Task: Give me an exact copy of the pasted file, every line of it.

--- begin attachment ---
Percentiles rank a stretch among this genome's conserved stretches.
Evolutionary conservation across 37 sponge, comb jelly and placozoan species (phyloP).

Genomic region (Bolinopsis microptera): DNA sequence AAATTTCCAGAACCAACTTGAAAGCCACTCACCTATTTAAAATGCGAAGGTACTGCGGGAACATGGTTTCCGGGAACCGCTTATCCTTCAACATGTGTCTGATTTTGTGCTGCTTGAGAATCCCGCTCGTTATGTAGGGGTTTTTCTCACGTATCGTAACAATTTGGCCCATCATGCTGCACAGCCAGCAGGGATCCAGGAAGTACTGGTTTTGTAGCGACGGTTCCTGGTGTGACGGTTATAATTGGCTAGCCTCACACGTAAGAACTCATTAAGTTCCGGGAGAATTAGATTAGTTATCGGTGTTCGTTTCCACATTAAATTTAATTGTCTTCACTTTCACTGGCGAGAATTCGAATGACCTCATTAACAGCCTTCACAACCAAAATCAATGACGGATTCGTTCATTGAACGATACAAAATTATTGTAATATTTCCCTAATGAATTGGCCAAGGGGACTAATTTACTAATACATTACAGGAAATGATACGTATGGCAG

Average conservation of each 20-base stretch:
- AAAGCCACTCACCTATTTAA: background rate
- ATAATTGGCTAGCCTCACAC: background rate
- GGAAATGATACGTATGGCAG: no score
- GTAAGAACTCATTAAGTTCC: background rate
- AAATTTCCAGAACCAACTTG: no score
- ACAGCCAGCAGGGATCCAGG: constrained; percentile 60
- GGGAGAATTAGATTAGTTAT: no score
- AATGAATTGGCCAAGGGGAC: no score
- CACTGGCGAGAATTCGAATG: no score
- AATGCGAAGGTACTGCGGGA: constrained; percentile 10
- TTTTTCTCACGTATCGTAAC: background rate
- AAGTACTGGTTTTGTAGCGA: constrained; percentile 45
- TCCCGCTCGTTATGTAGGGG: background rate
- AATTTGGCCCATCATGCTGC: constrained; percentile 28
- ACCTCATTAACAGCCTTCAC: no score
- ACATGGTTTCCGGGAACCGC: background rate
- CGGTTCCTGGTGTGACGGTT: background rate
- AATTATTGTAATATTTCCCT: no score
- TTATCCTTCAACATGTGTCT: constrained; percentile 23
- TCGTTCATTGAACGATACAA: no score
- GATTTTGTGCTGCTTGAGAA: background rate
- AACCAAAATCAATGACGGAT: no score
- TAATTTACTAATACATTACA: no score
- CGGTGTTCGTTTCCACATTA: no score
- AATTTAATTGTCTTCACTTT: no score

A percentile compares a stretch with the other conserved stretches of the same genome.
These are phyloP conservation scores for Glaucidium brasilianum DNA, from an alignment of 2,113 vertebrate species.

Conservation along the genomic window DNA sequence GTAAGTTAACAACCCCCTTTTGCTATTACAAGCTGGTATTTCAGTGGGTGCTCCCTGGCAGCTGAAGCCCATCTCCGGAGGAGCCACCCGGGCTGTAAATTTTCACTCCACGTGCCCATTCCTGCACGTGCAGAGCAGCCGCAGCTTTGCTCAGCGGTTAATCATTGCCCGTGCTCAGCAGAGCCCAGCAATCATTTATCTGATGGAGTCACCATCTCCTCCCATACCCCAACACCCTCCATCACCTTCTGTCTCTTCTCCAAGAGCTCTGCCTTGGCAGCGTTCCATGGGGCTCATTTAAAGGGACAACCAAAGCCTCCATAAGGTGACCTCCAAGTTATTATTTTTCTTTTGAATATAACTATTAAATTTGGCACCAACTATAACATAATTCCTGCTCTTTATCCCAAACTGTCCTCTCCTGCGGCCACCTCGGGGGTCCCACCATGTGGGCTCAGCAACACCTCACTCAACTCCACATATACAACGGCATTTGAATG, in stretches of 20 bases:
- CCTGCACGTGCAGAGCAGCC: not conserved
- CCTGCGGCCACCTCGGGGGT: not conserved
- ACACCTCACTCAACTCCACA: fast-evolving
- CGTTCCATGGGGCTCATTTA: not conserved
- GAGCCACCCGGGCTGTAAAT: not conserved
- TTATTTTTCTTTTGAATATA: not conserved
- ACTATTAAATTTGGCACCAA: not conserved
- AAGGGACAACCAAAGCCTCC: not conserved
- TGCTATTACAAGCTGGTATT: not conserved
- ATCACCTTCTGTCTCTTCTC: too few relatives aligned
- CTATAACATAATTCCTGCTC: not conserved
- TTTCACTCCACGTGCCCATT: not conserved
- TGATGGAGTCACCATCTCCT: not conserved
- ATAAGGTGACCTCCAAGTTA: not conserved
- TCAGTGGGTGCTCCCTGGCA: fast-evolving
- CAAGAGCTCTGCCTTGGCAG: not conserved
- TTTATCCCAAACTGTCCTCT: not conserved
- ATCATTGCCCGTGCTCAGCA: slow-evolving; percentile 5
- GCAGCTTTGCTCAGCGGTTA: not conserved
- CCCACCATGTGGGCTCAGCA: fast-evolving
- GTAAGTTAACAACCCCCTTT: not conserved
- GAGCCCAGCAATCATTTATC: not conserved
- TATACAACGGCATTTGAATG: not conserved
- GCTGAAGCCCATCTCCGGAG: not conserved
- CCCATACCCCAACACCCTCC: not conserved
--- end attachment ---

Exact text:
Percentiles rank a stretch among this genome's conserved stretches.
Evolutionary conservation across 37 sponge, comb jelly and placozoan species (phyloP).

Genomic region (Bolinopsis microptera): DNA sequence AAATTTCCAGAACCAACTTGAAAGCCACTCACCTATTTAAAATGCGAAGGTACTGCGGGAACATGGTTTCCGGGAACCGCTTATCCTTCAACATGTGTCTGATTTTGTGCTGCTTGAGAATCCCGCTCGTTATGTAGGGGTTTTTCTCACGTATCGTAACAATTTGGCCCATCATGCTGCACAGCCAGCAGGGATCCAGGAAGTACTGGTTTTGTAGCGACGGTTCCTGGTGTGACGGTTATAATTGGCTAGCCTCACACGTAAGAACTCATTAAGTTCCGGGAGAATTAGATTAGTTATCGGTGTTCGTTTCCACATTAAATTTAATTGTCTTCACTTTCACTGGCGAGAATTCGAATGACCTCATTAACAGCCTTCACAACCAAAATCAATGACGGATTCGTTCATTGAACGATACAAAATTATTGTAATATTTCCCTAATGAATTGGCCAAGGGGACTAATTTACTAATACATTACAGGAAATGATACGTATGGCAG

Average conservation of each 20-base stretch:
- AAAGCCACTCACCTATTTAA: background rate
- ATAATTGGCTAGCCTCACAC: background rate
- GGAAATGATACGTATGGCAG: no score
- GTAAGAACTCATTAAGTTCC: background rate
- AAATTTCCAGAACCAACTTG: no score
- ACAGCCAGCAGGGATCCAGG: constrained; percentile 60
- GGGAGAATTAGATTAGTTAT: no score
- AATGAATTGGCCAAGGGGAC: no score
- CACTGGCGAGAATTCGAATG: no score
- AATGCGAAGGTACTGCGGGA: constrained; percentile 10
- TTTTTCTCACGTATCGTAAC: background rate
- AAGTACTGGTTTTGTAGCGA: constrained; percentile 45
- TCCCGCTCGTTATGTAGGGG: background rate
- AATTTGGCCCATCATGCTGC: constrained; percentile 28
- ACCTCATTAACAGCCTTCAC: no score
- ACATGGTTTCCGGGAACCGC: background rate
- CGGTTCCTGGTGTGACGGTT: background rate
- AATTATTGTAATATTTCCCT: no score
- TTATCCTTCAACATGTGTCT: constrained; percentile 23
- TCGTTCATTGAACGATACAA: no score
- GATTTTGTGCTGCTTGAGAA: background rate
- AACCAAAATCAATGACGGAT: no score
- TAATTTACTAATACATTACA: no score
- CGGTGTTCGTTTCCACATTA: no score
- AATTTAATTGTCTTCACTTT: no score

A percentile compares a stretch with the other conserved stretches of the same genome.
These are phyloP conservation scores for Glaucidium brasilianum DNA, from an alignment of 2,113 vertebrate species.

Conservation along the genomic window DNA sequence GTAAGTTAACAACCCCCTTTTGCTATTACAAGCTGGTATTTCAGTGGGTGCTCCCTGGCAGCTGAAGCCCATCTCCGGAGGAGCCACCCGGGCTGTAAATTTTCACTCCACGTGCCCATTCCTGCACGTGCAGAGCAGCCGCAGCTTTGCTCAGCGGTTAATCATTGCCCGTGCTCAGCAGAGCCCAGCAATCATTTATCTGATGGAGTCACCATCTCCTCCCATACCCCAACACCCTCCATCACCTTCTGTCTCTTCTCCAAGAGCTCTGCCTTGGCAGCGTTCCATGGGGCTCATTTAAAGGGACAACCAAAGCCTCCATAAGGTGACCTCCAAGTTATTATTTTTCTTTTGAATATAACTATTAAATTTGGCACCAACTATAACATAATTCCTGCTCTTTATCCCAAACTGTCCTCTCCTGCGGCCACCTCGGGGGTCCCACCATGTGGGCTCAGCAACACCTCACTCAACTCCACATATACAACGGCATTTGAATG, in stretches of 20 bases:
- CCTGCACGTGCAGAGCAGCC: not conserved
- CCTGCGGCCACCTCGGGGGT: not conserved
- ACACCTCACTCAACTCCACA: fast-evolving
- CGTTCCATGGGGCTCATTTA: not conserved
- GAGCCACCCGGGCTGTAAAT: not conserved
- TTATTTTTCTTTTGAATATA: not conserved
- ACTATTAAATTTGGCACCAA: not conserved
- AAGGGACAACCAAAGCCTCC: not conserved
- TGCTATTACAAGCTGGTATT: not conserved
- ATCACCTTCTGTCTCTTCTC: too few relatives aligned
- CTATAACATAATTCCTGCTC: not conserved
- TTTCACTCCACGTGCCCATT: not conserved
- TGATGGAGTCACCATCTCCT: not conserved
- ATAAGGTGACCTCCAAGTTA: not conserved
- TCAGTGGGTGCTCCCTGGCA: fast-evolving
- CAAGAGCTCTGCCTTGGCAG: not conserved
- TTTATCCCAAACTGTCCTCT: not conserved
- ATCATTGCCCGTGCTCAGCA: slow-evolving; percentile 5
- GCAGCTTTGCTCAGCGGTTA: not conserved
- CCCACCATGTGGGCTCAGCA: fast-evolving
- GTAAGTTAACAACCCCCTTT: not conserved
- GAGCCCAGCAATCATTTATC: not conserved
- TATACAACGGCATTTGAATG: not conserved
- GCTGAAGCCCATCTCCGGAG: not conserved
- CCCATACCCCAACACCCTCC: not conserved